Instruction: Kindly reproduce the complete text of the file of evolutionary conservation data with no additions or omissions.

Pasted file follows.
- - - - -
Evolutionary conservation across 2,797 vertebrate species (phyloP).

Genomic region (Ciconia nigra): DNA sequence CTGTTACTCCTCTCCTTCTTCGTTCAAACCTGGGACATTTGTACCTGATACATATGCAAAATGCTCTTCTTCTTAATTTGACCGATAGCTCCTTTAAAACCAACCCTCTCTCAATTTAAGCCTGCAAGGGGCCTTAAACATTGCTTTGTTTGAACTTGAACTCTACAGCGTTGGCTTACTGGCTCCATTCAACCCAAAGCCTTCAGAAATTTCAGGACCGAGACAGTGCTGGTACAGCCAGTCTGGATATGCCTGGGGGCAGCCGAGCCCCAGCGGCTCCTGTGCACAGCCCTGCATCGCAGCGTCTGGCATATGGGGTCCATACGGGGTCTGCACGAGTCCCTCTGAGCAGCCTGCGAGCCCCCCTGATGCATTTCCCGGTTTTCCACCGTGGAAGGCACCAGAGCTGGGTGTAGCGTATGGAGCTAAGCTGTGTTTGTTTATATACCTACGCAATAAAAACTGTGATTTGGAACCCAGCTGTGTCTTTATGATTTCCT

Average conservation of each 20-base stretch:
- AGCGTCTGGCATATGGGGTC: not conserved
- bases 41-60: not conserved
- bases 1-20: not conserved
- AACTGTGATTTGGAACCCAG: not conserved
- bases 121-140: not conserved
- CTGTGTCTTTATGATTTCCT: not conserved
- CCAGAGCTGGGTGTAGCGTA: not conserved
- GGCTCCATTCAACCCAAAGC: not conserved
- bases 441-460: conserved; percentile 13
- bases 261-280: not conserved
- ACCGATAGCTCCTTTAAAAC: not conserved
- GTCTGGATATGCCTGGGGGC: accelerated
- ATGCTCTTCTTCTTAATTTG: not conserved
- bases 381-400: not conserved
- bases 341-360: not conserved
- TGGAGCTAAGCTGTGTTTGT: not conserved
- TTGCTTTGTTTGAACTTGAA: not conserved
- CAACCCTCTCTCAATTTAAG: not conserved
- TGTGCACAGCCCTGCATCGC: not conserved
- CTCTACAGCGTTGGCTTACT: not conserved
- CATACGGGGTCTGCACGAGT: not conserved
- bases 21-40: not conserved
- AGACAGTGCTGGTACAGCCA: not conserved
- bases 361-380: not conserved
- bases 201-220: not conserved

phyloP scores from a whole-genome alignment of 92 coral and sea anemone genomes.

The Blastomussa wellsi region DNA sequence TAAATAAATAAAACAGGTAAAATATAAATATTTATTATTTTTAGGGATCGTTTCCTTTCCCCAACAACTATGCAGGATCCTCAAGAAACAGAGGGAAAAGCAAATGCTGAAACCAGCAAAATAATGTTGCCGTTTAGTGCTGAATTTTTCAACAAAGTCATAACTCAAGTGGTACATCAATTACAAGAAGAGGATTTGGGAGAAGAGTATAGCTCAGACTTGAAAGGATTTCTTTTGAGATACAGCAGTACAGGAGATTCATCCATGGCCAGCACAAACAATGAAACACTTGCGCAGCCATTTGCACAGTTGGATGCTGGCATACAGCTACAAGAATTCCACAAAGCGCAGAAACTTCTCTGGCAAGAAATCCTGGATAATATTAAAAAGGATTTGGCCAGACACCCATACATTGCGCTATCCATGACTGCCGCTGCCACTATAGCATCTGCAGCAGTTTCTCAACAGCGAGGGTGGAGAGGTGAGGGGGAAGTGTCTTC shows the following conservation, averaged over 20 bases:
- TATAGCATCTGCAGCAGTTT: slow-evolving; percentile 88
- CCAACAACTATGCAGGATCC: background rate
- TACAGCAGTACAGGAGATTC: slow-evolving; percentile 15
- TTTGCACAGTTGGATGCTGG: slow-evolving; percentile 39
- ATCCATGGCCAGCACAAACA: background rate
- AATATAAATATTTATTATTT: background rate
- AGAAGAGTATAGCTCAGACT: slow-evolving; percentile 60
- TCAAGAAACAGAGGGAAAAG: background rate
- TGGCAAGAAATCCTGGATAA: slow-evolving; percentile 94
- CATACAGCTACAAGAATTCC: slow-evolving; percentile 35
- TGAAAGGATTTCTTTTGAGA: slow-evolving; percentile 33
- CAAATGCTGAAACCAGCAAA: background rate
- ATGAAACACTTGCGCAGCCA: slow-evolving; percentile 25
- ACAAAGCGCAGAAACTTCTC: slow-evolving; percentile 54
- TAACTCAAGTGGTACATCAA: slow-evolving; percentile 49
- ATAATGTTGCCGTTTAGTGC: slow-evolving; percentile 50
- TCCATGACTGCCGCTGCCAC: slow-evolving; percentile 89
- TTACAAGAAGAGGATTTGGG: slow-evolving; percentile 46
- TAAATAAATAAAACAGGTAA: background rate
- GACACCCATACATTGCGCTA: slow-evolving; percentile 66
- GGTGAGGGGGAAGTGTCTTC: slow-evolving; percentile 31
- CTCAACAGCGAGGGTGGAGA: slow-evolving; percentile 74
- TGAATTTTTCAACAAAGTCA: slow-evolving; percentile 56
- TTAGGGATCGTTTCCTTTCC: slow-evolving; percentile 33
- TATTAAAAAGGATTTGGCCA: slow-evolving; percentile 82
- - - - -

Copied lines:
Evolutionary conservation across 2,797 vertebrate species (phyloP).

Genomic region (Ciconia nigra): DNA sequence CTGTTACTCCTCTCCTTCTTCGTTCAAACCTGGGACATTTGTACCTGATACATATGCAAAATGCTCTTCTTCTTAATTTGACCGATAGCTCCTTTAAAACCAACCCTCTCTCAATTTAAGCCTGCAAGGGGCCTTAAACATTGCTTTGTTTGAACTTGAACTCTACAGCGTTGGCTTACTGGCTCCATTCAACCCAAAGCCTTCAGAAATTTCAGGACCGAGACAGTGCTGGTACAGCCAGTCTGGATATGCCTGGGGGCAGCCGAGCCCCAGCGGCTCCTGTGCACAGCCCTGCATCGCAGCGTCTGGCATATGGGGTCCATACGGGGTCTGCACGAGTCCCTCTGAGCAGCCTGCGAGCCCCCCTGATGCATTTCCCGGTTTTCCACCGTGGAAGGCACCAGAGCTGGGTGTAGCGTATGGAGCTAAGCTGTGTTTGTTTATATACCTACGCAATAAAAACTGTGATTTGGAACCCAGCTGTGTCTTTATGATTTCCT

Average conservation of each 20-base stretch:
- AGCGTCTGGCATATGGGGTC: not conserved
- bases 41-60: not conserved
- bases 1-20: not conserved
- AACTGTGATTTGGAACCCAG: not conserved
- bases 121-140: not conserved
- CTGTGTCTTTATGATTTCCT: not conserved
- CCAGAGCTGGGTGTAGCGTA: not conserved
- GGCTCCATTCAACCCAAAGC: not conserved
- bases 441-460: conserved; percentile 13
- bases 261-280: not conserved
- ACCGATAGCTCCTTTAAAAC: not conserved
- GTCTGGATATGCCTGGGGGC: accelerated
- ATGCTCTTCTTCTTAATTTG: not conserved
- bases 381-400: not conserved
- bases 341-360: not conserved
- TGGAGCTAAGCTGTGTTTGT: not conserved
- TTGCTTTGTTTGAACTTGAA: not conserved
- CAACCCTCTCTCAATTTAAG: not conserved
- TGTGCACAGCCCTGCATCGC: not conserved
- CTCTACAGCGTTGGCTTACT: not conserved
- CATACGGGGTCTGCACGAGT: not conserved
- bases 21-40: not conserved
- AGACAGTGCTGGTACAGCCA: not conserved
- bases 361-380: not conserved
- bases 201-220: not conserved

phyloP scores from a whole-genome alignment of 92 coral and sea anemone genomes.

The Blastomussa wellsi region DNA sequence TAAATAAATAAAACAGGTAAAATATAAATATTTATTATTTTTAGGGATCGTTTCCTTTCCCCAACAACTATGCAGGATCCTCAAGAAACAGAGGGAAAAGCAAATGCTGAAACCAGCAAAATAATGTTGCCGTTTAGTGCTGAATTTTTCAACAAAGTCATAACTCAAGTGGTACATCAATTACAAGAAGAGGATTTGGGAGAAGAGTATAGCTCAGACTTGAAAGGATTTCTTTTGAGATACAGCAGTACAGGAGATTCATCCATGGCCAGCACAAACAATGAAACACTTGCGCAGCCATTTGCACAGTTGGATGCTGGCATACAGCTACAAGAATTCCACAAAGCGCAGAAACTTCTCTGGCAAGAAATCCTGGATAATATTAAAAAGGATTTGGCCAGACACCCATACATTGCGCTATCCATGACTGCCGCTGCCACTATAGCATCTGCAGCAGTTTCTCAACAGCGAGGGTGGAGAGGTGAGGGGGAAGTGTCTTC shows the following conservation, averaged over 20 bases:
- TATAGCATCTGCAGCAGTTT: slow-evolving; percentile 88
- CCAACAACTATGCAGGATCC: background rate
- TACAGCAGTACAGGAGATTC: slow-evolving; percentile 15
- TTTGCACAGTTGGATGCTGG: slow-evolving; percentile 39
- ATCCATGGCCAGCACAAACA: background rate
- AATATAAATATTTATTATTT: background rate
- AGAAGAGTATAGCTCAGACT: slow-evolving; percentile 60
- TCAAGAAACAGAGGGAAAAG: background rate
- TGGCAAGAAATCCTGGATAA: slow-evolving; percentile 94
- CATACAGCTACAAGAATTCC: slow-evolving; percentile 35
- TGAAAGGATTTCTTTTGAGA: slow-evolving; percentile 33
- CAAATGCTGAAACCAGCAAA: background rate
- ATGAAACACTTGCGCAGCCA: slow-evolving; percentile 25
- ACAAAGCGCAGAAACTTCTC: slow-evolving; percentile 54
- TAACTCAAGTGGTACATCAA: slow-evolving; percentile 49
- ATAATGTTGCCGTTTAGTGC: slow-evolving; percentile 50
- TCCATGACTGCCGCTGCCAC: slow-evolving; percentile 89
- TTACAAGAAGAGGATTTGGG: slow-evolving; percentile 46
- TAAATAAATAAAACAGGTAA: background rate
- GACACCCATACATTGCGCTA: slow-evolving; percentile 66
- GGTGAGGGGGAAGTGTCTTC: slow-evolving; percentile 31
- CTCAACAGCGAGGGTGGAGA: slow-evolving; percentile 74
- TGAATTTTTCAACAAAGTCA: slow-evolving; percentile 56
- TTAGGGATCGTTTCCTTTCC: slow-evolving; percentile 33
- TATTAAAAAGGATTTGGCCA: slow-evolving; percentile 82